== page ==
Antarctica, 20th century. Alone with someone in a valley thousands of miles from civilization, the evening after we almost died that morning.
Listen: they have some archaic equipment there. A quonset hut of a device called a Jamesway. Canvas stretched over arched wooden braces. Inside dates and part numbers are military-stenciled, yellow against green. The Jamesway you care about right now is at the edge of a paleolithic lake. Perpetually frozen glacer bits make a lake a couple of miles long by a couple wide, and at the edge of this petrified pond there's a Korean-war era structure contains the only heat for as long as you could walk without dying. Inside propane is burning. Inside the ice has been melted for water. The last load of helo'ed-in food is in there. You can live there for a year if the world comes to an end. Then you have to get creative.
To one side of your lake the Matterhorn rises in shards of brown and white above the plateau, and you can see the striations in the rocks 11,000 feet up where the clouds blow.
Next to the Matterhorn, the Anti-Matterhorn, and the What's-the-matta-horn just beyond. It seems Robin Williams named these mountains, or someone so jaded he felt sky-tearing rock 12,000 feet high wasn't worth a majestic name or the name of a god.
The valley between the giants is humility. You're situated between the scree and the broken glacier, and among that company it wouldn't be worth God's time to give you a proper name, either. Most rocks are here bigger than you. Everything is bigger.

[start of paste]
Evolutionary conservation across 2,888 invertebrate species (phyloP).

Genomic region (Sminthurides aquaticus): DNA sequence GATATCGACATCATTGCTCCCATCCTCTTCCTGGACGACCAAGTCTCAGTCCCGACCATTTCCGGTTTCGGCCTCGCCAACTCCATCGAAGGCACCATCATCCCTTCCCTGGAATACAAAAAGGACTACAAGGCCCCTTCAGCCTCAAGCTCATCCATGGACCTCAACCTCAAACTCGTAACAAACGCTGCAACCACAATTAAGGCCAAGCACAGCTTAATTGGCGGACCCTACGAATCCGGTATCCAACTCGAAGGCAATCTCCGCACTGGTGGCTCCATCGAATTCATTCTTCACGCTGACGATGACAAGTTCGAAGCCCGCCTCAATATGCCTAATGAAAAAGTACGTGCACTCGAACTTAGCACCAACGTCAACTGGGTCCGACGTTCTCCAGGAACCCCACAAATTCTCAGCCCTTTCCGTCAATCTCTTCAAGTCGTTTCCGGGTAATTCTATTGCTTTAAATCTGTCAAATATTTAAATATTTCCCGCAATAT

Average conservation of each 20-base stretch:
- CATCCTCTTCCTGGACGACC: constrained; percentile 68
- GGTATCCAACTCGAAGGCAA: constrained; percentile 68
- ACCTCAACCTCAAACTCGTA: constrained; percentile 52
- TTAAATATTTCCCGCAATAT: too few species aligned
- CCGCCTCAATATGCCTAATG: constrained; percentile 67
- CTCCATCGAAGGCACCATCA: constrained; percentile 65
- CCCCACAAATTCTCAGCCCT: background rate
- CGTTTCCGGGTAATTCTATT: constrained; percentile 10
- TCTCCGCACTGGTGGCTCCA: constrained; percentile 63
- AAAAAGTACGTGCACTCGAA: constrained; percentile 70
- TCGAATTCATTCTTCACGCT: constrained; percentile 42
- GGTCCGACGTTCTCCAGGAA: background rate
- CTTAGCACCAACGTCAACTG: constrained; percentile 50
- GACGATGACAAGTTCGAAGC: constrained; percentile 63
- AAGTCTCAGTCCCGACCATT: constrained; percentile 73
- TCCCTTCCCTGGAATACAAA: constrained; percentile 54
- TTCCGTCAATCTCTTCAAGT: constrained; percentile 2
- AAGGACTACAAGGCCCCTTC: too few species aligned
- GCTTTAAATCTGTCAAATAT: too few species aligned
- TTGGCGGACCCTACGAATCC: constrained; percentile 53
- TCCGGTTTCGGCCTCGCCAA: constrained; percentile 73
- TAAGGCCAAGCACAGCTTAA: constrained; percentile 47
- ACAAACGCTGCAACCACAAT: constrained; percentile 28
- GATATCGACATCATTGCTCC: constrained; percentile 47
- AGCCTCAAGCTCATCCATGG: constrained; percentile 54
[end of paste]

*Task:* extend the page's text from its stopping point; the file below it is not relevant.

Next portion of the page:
So go hide inside the Jamesway. Suffer the illusion of security in your little bubble of heat.
Inside the canvas rattles against the braces like a sail riffling on a forty-degree tack. Inside you sit on a folding chair pilfered from a Catholic church bazzar and she sits next to you. The rest of the camp is asleep and you've been talking for hours.
Someone could have been born, had a life, and died in the time you've spent and no part of you would need to know. There is nothing you need to know. What you called yourself back in the world has been dissolved to insignificance by walls of blue ice a hundred feet high.
Is it that you're running out of things to talk about, or is the silence addicting? Because when it's quiet there's nothing between you and eleven-million cubic miles of rock but your breath and heartbeat.
When you're quiet you can hear your heartbeat.
A nearly irrelevant ticking from a watch that measures nothing you can remember being important makes you tear it from your arm. Hers is digital. It goes too. Symbology. Poetry. You're living metaphor by metaphor.
Overhead the sun circles ticking way the moments the way the ice knows. Geologically.
Is that your heart?
And then lowering her chin, eyes still and locked onto yours from beneath her brow, you know you can hear hers.
Welcome to Antarctica.